Black metal is not a musical genre that inspires indifference. Its intensity, technicality and impenetrable darkness will either entice or repulse. The extremity of the music naturally lends itself to elitism. The metal community has its purist outposts but it seems the heavier you go the higher the barrier of entry. When Deafheaven’s Sunbather arrived in 2013 those black metal walls began to feel more permeable, delivered with sweeping post rock and the heartbreak of shoegaze.
Deafheaven have found themselves the subject of an argument ever since. Are their efforts to make palatable black metal for mainstream metal audiences sincere? Or is their prettier hybrid a dilution of a beloved bastion of extreme music? For the purists, New Bermuda offers no answers, only further fuel for their ire. For the undecided, Deafheaven have delivered one of the best heavy albums of 2015.
New Bermuda is its own beast, removed from the sentimentality of Sunbather but bound by its atmosphere. This is Deafheaven at their most urgent and direct. George Clarke’s vocals are more prominent, delivered with menace that was absent in Sunbather’s introspection. And while the shimmering waves of post rock ambience remain a pillar of their sound, the crunching riffs of ‘Brought To The Water’ and ‘Luna’ let the studded gauntlets of Bay Area Thrash punctuate the atmospherics. ‘Baby Blue’, a chorus-drenched love letter to the tones of My Bloody Valentine and Johnny Marr, provides Daniel Tracy brief respite from blastbeat duty, giving the listener more aural space than they might expect from a Deafheaven record. With the haunting ambient recordings that punctuated Sunbather largely absent, ‘Baby Blue’s lighter touch is a considered replacement; one last deep breath before ‘Come Back’ submerges us in Deafheaven’s heavy kind of hope.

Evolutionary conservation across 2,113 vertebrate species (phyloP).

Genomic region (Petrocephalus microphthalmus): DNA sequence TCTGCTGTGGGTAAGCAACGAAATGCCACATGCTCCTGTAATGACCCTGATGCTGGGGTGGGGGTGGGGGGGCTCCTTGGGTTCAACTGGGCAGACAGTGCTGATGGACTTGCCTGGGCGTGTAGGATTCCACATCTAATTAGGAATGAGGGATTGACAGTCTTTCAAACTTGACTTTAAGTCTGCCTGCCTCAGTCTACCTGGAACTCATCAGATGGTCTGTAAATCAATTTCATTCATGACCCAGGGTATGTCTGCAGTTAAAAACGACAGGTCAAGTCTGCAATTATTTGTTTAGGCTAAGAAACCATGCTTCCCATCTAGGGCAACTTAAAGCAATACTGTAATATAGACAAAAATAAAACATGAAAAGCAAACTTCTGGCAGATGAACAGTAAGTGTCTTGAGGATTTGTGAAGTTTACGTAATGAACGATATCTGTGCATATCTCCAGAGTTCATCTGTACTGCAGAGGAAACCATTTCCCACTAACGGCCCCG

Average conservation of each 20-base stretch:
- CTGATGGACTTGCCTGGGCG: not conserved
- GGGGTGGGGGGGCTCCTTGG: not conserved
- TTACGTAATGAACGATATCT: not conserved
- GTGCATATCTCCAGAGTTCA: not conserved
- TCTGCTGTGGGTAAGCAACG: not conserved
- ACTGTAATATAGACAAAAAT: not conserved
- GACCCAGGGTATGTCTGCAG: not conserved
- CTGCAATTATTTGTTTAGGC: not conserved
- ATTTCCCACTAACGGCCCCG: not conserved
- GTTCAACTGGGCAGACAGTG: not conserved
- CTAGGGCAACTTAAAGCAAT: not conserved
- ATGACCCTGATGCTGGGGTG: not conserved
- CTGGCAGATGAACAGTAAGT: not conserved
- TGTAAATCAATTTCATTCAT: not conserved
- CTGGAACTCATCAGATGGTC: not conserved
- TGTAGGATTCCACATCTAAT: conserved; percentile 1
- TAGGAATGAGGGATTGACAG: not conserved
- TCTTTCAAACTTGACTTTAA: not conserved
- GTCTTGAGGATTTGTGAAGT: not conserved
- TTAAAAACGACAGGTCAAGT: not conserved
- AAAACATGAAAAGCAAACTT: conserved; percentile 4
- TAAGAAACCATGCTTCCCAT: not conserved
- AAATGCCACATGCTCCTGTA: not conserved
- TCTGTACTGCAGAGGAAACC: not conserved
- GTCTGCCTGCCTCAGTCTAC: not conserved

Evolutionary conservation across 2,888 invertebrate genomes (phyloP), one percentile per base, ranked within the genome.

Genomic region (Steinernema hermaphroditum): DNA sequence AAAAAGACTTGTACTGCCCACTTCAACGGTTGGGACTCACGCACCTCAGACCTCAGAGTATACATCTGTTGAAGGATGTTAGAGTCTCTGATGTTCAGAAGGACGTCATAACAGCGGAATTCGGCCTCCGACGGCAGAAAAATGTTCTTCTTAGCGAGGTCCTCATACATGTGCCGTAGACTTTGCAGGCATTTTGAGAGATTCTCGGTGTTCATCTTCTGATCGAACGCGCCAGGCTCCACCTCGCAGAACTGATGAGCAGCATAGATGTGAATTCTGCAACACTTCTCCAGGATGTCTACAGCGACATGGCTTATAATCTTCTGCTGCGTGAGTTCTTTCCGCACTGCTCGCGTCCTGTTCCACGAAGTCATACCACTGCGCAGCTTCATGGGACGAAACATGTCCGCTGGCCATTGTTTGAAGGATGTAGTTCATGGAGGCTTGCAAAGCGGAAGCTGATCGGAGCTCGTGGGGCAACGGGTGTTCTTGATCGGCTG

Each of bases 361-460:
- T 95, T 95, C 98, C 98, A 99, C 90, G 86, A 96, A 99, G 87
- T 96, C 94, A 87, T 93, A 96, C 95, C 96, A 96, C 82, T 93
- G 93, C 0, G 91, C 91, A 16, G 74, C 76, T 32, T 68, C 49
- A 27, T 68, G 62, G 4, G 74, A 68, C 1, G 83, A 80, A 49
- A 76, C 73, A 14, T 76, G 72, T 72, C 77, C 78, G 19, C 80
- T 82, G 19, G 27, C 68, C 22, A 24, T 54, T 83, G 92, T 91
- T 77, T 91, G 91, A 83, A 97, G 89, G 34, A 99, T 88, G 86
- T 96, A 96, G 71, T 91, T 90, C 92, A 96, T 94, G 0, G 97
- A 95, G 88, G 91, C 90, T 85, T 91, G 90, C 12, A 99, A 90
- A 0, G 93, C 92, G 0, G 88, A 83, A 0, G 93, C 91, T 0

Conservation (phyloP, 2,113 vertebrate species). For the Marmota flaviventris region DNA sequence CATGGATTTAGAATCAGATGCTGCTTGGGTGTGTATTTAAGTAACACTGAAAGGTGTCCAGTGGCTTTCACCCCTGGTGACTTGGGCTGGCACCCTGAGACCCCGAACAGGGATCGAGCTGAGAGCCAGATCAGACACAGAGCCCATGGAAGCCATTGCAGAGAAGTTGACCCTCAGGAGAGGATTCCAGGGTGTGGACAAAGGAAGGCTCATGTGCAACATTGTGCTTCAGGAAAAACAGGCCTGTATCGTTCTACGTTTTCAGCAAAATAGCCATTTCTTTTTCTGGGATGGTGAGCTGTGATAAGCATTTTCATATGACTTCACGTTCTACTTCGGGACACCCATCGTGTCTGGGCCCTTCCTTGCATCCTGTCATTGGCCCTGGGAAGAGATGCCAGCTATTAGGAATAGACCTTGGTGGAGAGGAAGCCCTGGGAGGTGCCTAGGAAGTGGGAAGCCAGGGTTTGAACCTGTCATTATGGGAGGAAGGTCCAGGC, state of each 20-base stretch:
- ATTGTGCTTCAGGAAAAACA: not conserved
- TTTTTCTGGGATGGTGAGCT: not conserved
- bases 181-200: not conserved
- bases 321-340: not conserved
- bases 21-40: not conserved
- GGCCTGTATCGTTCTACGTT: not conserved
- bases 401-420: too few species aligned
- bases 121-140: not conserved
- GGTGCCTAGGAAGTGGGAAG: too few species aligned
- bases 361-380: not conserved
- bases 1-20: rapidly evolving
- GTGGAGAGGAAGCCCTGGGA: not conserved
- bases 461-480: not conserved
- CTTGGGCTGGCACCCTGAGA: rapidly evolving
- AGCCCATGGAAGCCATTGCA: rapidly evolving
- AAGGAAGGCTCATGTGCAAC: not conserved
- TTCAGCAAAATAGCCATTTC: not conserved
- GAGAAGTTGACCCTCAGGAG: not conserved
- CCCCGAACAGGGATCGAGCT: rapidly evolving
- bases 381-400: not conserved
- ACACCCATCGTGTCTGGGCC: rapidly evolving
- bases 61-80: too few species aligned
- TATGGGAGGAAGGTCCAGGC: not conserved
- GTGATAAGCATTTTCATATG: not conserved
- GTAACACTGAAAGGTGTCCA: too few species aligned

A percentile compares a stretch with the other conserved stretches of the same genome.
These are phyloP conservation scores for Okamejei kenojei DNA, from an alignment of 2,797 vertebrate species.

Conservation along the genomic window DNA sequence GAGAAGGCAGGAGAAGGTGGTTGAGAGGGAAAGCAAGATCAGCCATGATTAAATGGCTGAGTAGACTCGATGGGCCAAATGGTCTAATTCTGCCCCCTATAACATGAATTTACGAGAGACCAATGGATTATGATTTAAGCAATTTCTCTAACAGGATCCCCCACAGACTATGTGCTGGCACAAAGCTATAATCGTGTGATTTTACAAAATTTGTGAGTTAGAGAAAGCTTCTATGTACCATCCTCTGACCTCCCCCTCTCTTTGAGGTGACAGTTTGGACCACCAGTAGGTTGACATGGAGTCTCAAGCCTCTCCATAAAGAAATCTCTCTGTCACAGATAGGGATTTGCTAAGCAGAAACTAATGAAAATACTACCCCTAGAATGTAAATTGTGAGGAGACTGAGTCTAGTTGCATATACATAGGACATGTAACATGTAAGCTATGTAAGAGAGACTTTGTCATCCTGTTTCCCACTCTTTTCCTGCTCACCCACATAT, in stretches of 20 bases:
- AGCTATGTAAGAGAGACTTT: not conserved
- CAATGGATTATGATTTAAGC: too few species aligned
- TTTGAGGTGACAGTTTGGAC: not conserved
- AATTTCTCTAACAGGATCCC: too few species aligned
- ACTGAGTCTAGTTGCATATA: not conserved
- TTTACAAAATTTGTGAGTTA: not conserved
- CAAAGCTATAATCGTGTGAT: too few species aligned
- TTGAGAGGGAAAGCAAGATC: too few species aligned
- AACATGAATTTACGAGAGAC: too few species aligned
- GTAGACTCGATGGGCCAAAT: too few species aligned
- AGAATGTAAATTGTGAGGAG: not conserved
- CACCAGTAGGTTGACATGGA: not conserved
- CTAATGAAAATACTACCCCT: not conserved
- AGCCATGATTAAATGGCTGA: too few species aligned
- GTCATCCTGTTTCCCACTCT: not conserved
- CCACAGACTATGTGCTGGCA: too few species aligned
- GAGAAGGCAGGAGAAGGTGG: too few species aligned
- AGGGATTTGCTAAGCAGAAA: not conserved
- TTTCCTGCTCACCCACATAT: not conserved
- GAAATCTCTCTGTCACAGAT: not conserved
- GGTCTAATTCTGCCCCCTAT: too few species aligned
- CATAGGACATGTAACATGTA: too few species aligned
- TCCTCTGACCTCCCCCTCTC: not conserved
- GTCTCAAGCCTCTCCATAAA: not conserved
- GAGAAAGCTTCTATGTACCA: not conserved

New Bermuda doesn’t match the emotional intensity of Sunbather, nor does it reach for the peaks of its predecessor’s most powerful moments. And that shouldn’t be the expectation. Sunbather stands as a musical crossover where experimentation won out over convention. New Bermuda is this new noise securing its foundations in black and post metal, while pushing into unexpected territory. It’s a dynamic and surprising record; their leanest, most rewarding and most accessible release to date.